Feb 23 2009

The Relationship Between Shooting and Defensive Efficiency

In my last post I took a broad look at how the four factors impact a lineup’s defensive efficiency. This post will take a closer look at the most important factor: shooting.

As a refresher, the data I am using comes from each team’s most used lineup during the ’07-’08 season (view the lineups). I am using a single lineup from each team in an attempt to understand how coaching and the individual players affect defense.

Certainly we would want to use more lineups to try and make inferences about the league as a whole, but that’s not really the goal right now. Ideally, though, the inferences we make about these 5-player unit statistics will be similar to those we make about the entire league.

Breaking Down Shooting

As we learned last time, a lineup’s points per field goal attempt from this data set has a 0.928 correlation with defensive efficiency. No surprise here, but shooting matters more than anything else with respect to defensive efficiency. The point of this study is to examine if there are specific aspects of shooting that matter more than others.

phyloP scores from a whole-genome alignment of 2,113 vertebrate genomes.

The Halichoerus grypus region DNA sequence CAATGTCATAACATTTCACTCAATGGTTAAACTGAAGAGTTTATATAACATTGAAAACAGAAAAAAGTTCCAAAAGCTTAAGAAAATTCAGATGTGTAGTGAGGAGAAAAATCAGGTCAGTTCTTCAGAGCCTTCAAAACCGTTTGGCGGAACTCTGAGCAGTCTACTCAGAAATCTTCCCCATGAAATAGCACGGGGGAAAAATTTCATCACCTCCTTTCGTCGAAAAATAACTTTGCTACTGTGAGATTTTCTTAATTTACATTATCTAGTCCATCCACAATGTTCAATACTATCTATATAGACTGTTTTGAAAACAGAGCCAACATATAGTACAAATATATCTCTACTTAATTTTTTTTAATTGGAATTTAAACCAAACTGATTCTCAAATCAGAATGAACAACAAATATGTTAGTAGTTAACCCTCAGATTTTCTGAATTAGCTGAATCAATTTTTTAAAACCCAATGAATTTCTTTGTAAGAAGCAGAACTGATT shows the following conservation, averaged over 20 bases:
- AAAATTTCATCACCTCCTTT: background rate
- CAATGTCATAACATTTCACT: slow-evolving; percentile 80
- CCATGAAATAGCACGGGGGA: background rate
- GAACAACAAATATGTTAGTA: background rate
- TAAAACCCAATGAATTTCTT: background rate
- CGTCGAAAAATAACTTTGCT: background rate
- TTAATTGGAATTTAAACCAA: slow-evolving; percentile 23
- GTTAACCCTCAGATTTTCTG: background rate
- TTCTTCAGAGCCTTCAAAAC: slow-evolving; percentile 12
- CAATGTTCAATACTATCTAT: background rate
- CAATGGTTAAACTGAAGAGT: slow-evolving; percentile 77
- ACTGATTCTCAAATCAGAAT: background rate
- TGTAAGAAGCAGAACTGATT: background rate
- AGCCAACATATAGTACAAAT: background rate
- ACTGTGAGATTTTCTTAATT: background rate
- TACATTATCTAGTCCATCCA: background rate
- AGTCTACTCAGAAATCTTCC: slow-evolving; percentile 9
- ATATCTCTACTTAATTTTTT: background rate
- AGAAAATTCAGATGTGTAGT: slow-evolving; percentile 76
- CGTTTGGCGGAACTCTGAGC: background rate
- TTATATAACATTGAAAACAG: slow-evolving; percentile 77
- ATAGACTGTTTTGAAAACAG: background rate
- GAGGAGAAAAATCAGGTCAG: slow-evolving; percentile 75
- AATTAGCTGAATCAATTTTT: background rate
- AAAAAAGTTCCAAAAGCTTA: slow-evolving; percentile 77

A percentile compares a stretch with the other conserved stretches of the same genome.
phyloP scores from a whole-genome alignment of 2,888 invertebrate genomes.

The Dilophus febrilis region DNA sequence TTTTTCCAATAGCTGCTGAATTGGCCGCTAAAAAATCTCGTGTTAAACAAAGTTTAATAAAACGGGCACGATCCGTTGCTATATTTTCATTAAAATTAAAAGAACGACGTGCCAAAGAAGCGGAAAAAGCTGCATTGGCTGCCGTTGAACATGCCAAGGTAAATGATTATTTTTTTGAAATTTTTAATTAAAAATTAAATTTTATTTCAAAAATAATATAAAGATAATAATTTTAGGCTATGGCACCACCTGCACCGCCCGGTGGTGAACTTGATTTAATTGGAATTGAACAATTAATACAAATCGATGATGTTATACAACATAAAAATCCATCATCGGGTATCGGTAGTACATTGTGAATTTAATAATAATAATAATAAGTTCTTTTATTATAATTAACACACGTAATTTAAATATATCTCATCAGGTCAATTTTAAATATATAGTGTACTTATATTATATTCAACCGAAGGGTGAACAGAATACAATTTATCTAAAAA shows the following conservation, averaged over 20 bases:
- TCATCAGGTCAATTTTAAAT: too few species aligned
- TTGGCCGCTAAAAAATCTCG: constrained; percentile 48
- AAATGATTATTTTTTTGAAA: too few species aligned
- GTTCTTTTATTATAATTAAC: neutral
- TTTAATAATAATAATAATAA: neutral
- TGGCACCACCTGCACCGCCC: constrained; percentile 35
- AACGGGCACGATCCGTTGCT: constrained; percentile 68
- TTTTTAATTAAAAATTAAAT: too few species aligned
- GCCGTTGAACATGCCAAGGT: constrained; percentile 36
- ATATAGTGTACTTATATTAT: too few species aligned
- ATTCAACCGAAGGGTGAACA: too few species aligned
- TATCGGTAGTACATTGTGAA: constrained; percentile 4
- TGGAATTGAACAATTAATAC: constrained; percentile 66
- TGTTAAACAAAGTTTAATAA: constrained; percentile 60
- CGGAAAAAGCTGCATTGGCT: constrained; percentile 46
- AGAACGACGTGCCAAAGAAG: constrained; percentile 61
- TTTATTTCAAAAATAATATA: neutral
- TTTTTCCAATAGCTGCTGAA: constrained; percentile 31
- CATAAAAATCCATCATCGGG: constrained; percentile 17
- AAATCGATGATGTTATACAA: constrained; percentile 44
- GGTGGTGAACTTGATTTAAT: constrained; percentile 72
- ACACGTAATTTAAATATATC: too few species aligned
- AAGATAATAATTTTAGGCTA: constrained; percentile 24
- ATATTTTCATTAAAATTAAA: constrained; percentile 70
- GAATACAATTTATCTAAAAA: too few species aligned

At its most basic level, shooting can be broken down into two areas: 2pt versus 3pt shooting. We can go further, however, and divy 2pt shots up into the low paint (within 6 feet of the basket), the high paint (all other shots in the paint), and mid-range shots (all other 2pt shots). For 3pt shots, we can consider 3pt shots from the corners versus all other 3pt shots.

We could further divide these areas into even smaller regions, but for now I will focus on these 5 general areas: the low paint, high paint, mid-range, corner 3s, and all other 3s.

The 2pt versus 3pt Shot

Before breaking things down further, it’s worth looking at the relationship between 2pt shots, 3pt shots and defensive efficiency. We already know the relationship between overall shot distribution (in terms of points per FGA) and defensive efficiency, but what about the actual shooting percentages from each area?

The correlation between 2pt FG% and defensive efficiency is 0.834.

The correlation between 3pt FG% and defensive efficiency is 0.689.

Clearly the distribution of 2pt versus 3pt shots (which has a direct relationship to points per FGA) is most important. That being said, what sort of relationship exists between the distribution of 2pt shots versus 3pt shots and defensive efficiency?

The correlation between the % of shots that are from 2pt range and defensive efficiency is -0.521.